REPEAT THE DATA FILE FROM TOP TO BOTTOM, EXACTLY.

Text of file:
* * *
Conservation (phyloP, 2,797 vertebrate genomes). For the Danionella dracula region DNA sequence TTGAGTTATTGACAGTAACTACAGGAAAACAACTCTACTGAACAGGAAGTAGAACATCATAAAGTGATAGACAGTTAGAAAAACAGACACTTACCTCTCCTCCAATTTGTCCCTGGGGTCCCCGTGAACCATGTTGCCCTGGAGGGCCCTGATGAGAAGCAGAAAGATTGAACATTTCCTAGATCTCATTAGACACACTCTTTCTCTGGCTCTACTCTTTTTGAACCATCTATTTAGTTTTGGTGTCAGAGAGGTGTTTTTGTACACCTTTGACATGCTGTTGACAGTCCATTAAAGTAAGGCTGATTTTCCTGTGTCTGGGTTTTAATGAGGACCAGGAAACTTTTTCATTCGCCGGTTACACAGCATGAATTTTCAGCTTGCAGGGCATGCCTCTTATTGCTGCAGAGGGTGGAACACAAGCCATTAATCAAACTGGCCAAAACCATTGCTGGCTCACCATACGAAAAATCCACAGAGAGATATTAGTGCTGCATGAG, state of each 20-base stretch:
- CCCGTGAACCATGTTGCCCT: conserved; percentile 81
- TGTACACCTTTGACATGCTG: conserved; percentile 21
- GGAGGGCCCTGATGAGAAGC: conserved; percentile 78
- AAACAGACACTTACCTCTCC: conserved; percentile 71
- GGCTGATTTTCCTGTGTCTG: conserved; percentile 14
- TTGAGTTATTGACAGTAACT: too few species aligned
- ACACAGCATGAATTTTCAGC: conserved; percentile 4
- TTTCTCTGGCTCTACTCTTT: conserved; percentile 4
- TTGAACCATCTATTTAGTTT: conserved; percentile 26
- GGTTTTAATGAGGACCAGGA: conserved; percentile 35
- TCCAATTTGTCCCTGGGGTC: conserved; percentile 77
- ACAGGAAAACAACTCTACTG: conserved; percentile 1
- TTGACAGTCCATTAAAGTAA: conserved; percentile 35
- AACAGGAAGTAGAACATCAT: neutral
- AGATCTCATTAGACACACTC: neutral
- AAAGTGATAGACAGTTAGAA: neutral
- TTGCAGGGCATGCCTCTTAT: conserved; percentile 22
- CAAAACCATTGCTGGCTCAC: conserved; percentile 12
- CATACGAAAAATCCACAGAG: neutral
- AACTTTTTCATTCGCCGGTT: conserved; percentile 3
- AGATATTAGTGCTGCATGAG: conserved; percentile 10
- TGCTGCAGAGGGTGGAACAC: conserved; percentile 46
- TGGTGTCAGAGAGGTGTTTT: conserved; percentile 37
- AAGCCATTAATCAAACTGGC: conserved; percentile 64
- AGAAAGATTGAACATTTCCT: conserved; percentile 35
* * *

Conservation (phyloP, 2,797 vertebrate genomes). For the Danionella dracula region DNA sequence TTGAGTTATTGACAGTAACTACAGGAAAACAACTCTACTGAACAGGAAGTAGAACATCATAAAGTGATAGACAGTTAGAAAAACAGACACTTACCTCTCCTCCAATTTGTCCCTGGGGTCCCCGTGAACCATGTTGCCCTGGAGGGCCCTGATGAGAAGCAGAAAGATTGAACATTTCCTAGATCTCATTAGACACACTCTTTCTCTGGCTCTACTCTTTTTGAACCATCTATTTAGTTTTGGTGTCAGAGAGGTGTTTTTGTACACCTTTGACATGCTGTTGACAGTCCATTAAAGTAAGGCTGATTTTCCTGTGTCTGGGTTTTAATGAGGACCAGGAAACTTTTTCATTCGCCGGTTACACAGCATGAATTTTCAGCTTGCAGGGCATGCCTCTTATTGCTGCAGAGGGTGGAACACAAGCCATTAATCAAACTGGCCAAAACCATTGCTGGCTCACCATACGAAAAATCCACAGAGAGATATTAGTGCTGCATGAG, state of each 20-base stretch:
- CCCGTGAACCATGTTGCCCT: conserved; percentile 81
- TGTACACCTTTGACATGCTG: conserved; percentile 21
- GGAGGGCCCTGATGAGAAGC: conserved; percentile 78
- AAACAGACACTTACCTCTCC: conserved; percentile 71
- GGCTGATTTTCCTGTGTCTG: conserved; percentile 14
- TTGAGTTATTGACAGTAACT: too few species aligned
- ACACAGCATGAATTTTCAGC: conserved; percentile 4
- TTTCTCTGGCTCTACTCTTT: conserved; percentile 4
- TTGAACCATCTATTTAGTTT: conserved; percentile 26
- GGTTTTAATGAGGACCAGGA: conserved; percentile 35
- TCCAATTTGTCCCTGGGGTC: conserved; percentile 77
- ACAGGAAAACAACTCTACTG: conserved; percentile 1
- TTGACAGTCCATTAAAGTAA: conserved; percentile 35
- AACAGGAAGTAGAACATCAT: neutral
- AGATCTCATTAGACACACTC: neutral
- AAAGTGATAGACAGTTAGAA: neutral
- TTGCAGGGCATGCCTCTTAT: conserved; percentile 22
- CAAAACCATTGCTGGCTCAC: conserved; percentile 12
- CATACGAAAAATCCACAGAG: neutral
- AACTTTTTCATTCGCCGGTT: conserved; percentile 3
- AGATATTAGTGCTGCATGAG: conserved; percentile 10
- TGCTGCAGAGGGTGGAACAC: conserved; percentile 46
- TGGTGTCAGAGAGGTGTTTT: conserved; percentile 37
- AAGCCATTAATCAAACTGGC: conserved; percentile 64
- AGAAAGATTGAACATTTCCT: conserved; percentile 35